We laymen do not know exactly what transpired on Thursday, April 2, 1981, insofar as that declaration was concerned. Belize was a self-governing British colony at the time, so that it may have been that the Premier of Belize, Hon. George C. Price, requested the Governor to declare the emergency. This is neither here or there. What is important to appreciate is that the declaration of the state of emergency amounted to a simultaneous admission that the Government of Belize, specifically the Ministry of Home Affairs, had lost control of the streets and was unable to ensure domestic national security.
The Minister of Home Affairs on April 2, 1981 was the Hon. C. L. B. Rogers. He had lost his Mesopotamia seat to the UDP’s Curl Thompson in the 1979 general election, but such had been his status and reputation since he first won the Mesop seat in 1961, that Premier George Price of the ruling People’s United Party (PUP) had re-appointed Mr. Rogers as Deputy Premier and Minister of Home Affairs, through the mechanism of appointing him a Senator, thus eligible to sit in Cabinet.
As Minister of Home Affairs, Mr. Rogers was in direct, constitutional control of the Police Department and the Belize Defence Force (BDF), the army of Belize which had been established in 1978 when the Belize Volunteer Guard and the Police Special Forces (paramilitary) had been fused into one. But, two things should be noted and researched by Belizean historians. The first was that the Commissioner of Police, Esmond Willoughby, was believed by PUP officials, including Rogers, to be more loyal to the British Governor than to Minister Rogers and the PUP Cabinet. The second thing was that the BDF was still under the command of a British expatriate officer.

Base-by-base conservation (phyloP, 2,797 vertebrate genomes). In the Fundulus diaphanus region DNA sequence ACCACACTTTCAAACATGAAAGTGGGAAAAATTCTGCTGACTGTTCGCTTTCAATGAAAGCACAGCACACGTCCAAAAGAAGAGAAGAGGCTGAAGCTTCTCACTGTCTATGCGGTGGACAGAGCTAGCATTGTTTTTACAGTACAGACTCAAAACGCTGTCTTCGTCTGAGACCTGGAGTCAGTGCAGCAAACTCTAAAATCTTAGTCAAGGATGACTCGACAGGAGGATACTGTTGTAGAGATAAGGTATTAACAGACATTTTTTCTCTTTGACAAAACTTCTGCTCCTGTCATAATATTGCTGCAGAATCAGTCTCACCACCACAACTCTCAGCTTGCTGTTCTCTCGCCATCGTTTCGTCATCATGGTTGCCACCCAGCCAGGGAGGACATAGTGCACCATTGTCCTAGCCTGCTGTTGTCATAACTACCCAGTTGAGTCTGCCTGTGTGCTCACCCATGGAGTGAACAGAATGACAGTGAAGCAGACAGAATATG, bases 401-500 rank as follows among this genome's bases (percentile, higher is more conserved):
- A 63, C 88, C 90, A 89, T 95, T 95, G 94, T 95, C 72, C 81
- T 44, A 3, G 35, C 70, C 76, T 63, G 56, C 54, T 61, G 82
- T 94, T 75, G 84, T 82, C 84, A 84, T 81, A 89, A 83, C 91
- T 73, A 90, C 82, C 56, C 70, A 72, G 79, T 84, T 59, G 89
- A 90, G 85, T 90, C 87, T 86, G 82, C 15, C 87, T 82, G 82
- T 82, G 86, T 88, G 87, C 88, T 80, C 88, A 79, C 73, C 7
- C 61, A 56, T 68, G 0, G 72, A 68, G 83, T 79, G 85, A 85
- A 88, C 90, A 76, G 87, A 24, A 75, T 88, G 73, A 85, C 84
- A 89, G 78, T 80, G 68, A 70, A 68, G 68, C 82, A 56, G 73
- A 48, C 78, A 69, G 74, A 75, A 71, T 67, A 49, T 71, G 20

There are four men who are still alive who were Cabinet Ministers at the time. These are Said Musa, Assad Shoman, Florencio Marin, Sr., and Fred Hunter. These men should be asked, for the benefit of Belize’s history and our future generations, to say what they remember of the events leading up to the state of emergency.
It should be noted also that between May and September of 1972, the security forces of Belize, which then featured the Police Department and the Police Special Forces (paramilitary) under the leadership of the aforementioned Minister of Home Affairs Rogers, had been defeated in the streets of Belize City, the nation’s population center, by the insurgents of the UBAD Party.
The point we wish to make here, and it has been historically proven, is that domestic national security can be a fragile concept in a society like Belize’s. The people who are in charge of domestic national security are hesitant to employ murderous firepower, because such a decision could well come back to haunt them and their government. In other words, a government is only as powerful as the state of affairs which prevails in this society. If the people of Belize, for whatever the reason(s), become reckless and irresponsible, many bets are off.
It is for that reason, when our nation-state is confronted by such an existential threat as the International Court of Justice (ICJ) referendum, that the ruling politicians, the Cabinet Ministers of Belize, have to set aside some of the arrogance they have taken on in office and remember that we are all mere mortals. If the mighty C. L. B. Rogers could not control the people of Belize in 1981, that should be a lesson for our Cabinet Ministers to consider. Yes, we are now independent, and Cabinet has more power, but Belize remains a small society where all of us related and all of us know one another.
During the normal course of affairs, the Cabinet always tends to become disrespectful of individuals and institutions whose societal role should not be discounted. Cabinet should be mindful of the fact that the same power structure which pays them homage today, would set them aside tomorrow if it suited that power structure’s interests.
Power to the people.